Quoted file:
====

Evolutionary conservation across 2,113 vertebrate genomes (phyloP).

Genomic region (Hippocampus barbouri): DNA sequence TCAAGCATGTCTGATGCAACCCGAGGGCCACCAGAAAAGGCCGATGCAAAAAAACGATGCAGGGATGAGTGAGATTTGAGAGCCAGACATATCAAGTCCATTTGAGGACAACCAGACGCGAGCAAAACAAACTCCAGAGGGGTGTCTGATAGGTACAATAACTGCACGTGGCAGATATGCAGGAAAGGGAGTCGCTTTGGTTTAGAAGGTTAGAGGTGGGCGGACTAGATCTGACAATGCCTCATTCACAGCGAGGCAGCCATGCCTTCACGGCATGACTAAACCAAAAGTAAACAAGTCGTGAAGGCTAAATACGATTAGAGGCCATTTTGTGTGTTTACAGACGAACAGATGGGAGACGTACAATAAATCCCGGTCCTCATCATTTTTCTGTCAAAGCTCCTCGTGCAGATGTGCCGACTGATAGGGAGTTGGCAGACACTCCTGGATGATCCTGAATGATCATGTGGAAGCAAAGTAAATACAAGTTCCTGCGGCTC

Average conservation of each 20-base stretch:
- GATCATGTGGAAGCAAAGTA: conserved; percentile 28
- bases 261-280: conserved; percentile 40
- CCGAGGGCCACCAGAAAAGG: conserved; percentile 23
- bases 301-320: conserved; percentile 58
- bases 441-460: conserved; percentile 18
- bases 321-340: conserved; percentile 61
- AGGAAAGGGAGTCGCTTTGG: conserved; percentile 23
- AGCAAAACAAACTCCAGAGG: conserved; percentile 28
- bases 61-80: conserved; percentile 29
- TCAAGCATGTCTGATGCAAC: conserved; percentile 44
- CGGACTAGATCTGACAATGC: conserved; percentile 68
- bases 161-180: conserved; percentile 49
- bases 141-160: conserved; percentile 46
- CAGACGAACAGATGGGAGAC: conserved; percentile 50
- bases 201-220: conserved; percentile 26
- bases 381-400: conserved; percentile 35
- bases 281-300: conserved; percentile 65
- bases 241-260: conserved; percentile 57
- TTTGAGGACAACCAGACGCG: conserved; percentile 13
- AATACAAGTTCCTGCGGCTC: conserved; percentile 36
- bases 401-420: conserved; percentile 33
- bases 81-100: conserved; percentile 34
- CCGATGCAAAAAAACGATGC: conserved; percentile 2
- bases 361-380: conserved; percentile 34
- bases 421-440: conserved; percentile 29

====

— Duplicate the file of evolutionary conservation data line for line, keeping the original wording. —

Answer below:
Evolutionary conservation across 2,113 vertebrate genomes (phyloP).

Genomic region (Hippocampus barbouri): DNA sequence TCAAGCATGTCTGATGCAACCCGAGGGCCACCAGAAAAGGCCGATGCAAAAAAACGATGCAGGGATGAGTGAGATTTGAGAGCCAGACATATCAAGTCCATTTGAGGACAACCAGACGCGAGCAAAACAAACTCCAGAGGGGTGTCTGATAGGTACAATAACTGCACGTGGCAGATATGCAGGAAAGGGAGTCGCTTTGGTTTAGAAGGTTAGAGGTGGGCGGACTAGATCTGACAATGCCTCATTCACAGCGAGGCAGCCATGCCTTCACGGCATGACTAAACCAAAAGTAAACAAGTCGTGAAGGCTAAATACGATTAGAGGCCATTTTGTGTGTTTACAGACGAACAGATGGGAGACGTACAATAAATCCCGGTCCTCATCATTTTTCTGTCAAAGCTCCTCGTGCAGATGTGCCGACTGATAGGGAGTTGGCAGACACTCCTGGATGATCCTGAATGATCATGTGGAAGCAAAGTAAATACAAGTTCCTGCGGCTC

Average conservation of each 20-base stretch:
- GATCATGTGGAAGCAAAGTA: conserved; percentile 28
- bases 261-280: conserved; percentile 40
- CCGAGGGCCACCAGAAAAGG: conserved; percentile 23
- bases 301-320: conserved; percentile 58
- bases 441-460: conserved; percentile 18
- bases 321-340: conserved; percentile 61
- AGGAAAGGGAGTCGCTTTGG: conserved; percentile 23
- AGCAAAACAAACTCCAGAGG: conserved; percentile 28
- bases 61-80: conserved; percentile 29
- TCAAGCATGTCTGATGCAAC: conserved; percentile 44
- CGGACTAGATCTGACAATGC: conserved; percentile 68
- bases 161-180: conserved; percentile 49
- bases 141-160: conserved; percentile 46
- CAGACGAACAGATGGGAGAC: conserved; percentile 50
- bases 201-220: conserved; percentile 26
- bases 381-400: conserved; percentile 35
- bases 281-300: conserved; percentile 65
- bases 241-260: conserved; percentile 57
- TTTGAGGACAACCAGACGCG: conserved; percentile 13
- AATACAAGTTCCTGCGGCTC: conserved; percentile 36
- bases 401-420: conserved; percentile 33
- bases 81-100: conserved; percentile 34
- CCGATGCAAAAAAACGATGC: conserved; percentile 2
- bases 361-380: conserved; percentile 34
- bases 421-440: conserved; percentile 29